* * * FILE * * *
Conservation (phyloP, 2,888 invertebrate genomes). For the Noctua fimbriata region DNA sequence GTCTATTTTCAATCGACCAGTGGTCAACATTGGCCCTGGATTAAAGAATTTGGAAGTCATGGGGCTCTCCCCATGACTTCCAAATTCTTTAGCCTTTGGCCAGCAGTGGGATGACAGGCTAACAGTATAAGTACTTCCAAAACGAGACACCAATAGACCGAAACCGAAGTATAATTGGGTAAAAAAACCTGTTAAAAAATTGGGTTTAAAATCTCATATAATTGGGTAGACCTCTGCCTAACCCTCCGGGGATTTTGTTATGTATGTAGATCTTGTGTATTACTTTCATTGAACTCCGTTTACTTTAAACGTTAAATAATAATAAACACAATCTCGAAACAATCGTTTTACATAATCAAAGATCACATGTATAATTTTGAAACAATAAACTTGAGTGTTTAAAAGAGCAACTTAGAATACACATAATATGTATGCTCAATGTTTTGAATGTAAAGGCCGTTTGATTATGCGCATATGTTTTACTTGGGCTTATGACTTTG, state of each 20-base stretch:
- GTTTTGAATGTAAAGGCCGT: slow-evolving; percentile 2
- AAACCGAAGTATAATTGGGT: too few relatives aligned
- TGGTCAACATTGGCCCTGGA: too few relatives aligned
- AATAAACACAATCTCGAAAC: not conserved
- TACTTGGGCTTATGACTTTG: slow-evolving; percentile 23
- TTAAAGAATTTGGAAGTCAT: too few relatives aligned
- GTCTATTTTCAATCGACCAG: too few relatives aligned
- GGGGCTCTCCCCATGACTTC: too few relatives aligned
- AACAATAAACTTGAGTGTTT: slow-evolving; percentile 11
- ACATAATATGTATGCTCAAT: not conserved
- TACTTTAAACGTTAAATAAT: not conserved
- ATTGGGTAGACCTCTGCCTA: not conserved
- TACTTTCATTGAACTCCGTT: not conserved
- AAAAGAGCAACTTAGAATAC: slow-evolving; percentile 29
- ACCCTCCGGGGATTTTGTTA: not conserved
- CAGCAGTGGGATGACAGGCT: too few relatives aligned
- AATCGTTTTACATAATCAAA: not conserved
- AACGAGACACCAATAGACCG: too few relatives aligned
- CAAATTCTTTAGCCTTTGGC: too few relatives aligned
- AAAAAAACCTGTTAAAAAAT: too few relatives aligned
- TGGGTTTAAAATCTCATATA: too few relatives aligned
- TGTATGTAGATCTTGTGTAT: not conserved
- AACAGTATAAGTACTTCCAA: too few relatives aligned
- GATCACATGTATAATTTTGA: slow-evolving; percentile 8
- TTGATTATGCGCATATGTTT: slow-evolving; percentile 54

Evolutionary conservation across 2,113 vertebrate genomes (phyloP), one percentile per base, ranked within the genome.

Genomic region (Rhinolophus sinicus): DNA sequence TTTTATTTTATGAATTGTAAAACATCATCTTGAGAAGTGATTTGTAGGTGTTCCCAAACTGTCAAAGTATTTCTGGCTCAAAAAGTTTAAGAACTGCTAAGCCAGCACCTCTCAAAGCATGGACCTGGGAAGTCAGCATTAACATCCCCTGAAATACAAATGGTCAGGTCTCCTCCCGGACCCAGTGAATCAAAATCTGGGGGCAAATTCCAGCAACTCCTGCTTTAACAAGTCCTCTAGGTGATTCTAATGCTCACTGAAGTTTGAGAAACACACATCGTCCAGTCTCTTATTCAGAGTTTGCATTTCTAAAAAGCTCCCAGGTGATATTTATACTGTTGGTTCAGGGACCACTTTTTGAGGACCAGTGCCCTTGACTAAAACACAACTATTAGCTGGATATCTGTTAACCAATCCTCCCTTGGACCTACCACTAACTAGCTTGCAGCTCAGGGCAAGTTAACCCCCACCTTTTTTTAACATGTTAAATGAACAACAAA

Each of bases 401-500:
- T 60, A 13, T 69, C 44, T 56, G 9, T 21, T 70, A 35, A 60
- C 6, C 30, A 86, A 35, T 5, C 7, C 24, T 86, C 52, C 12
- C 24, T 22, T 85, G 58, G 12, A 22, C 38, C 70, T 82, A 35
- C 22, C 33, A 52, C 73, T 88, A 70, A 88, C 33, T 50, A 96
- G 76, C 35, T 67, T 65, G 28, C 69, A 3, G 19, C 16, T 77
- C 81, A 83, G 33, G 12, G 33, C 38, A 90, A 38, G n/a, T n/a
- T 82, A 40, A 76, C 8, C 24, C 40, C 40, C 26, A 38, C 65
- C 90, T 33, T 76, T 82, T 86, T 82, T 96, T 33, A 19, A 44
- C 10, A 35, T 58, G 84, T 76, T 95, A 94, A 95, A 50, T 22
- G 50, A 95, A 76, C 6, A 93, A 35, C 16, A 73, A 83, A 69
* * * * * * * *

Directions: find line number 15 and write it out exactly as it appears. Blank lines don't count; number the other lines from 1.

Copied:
- AAAAGAGCAACTTAGAATAC: slow-evolving; percentile 29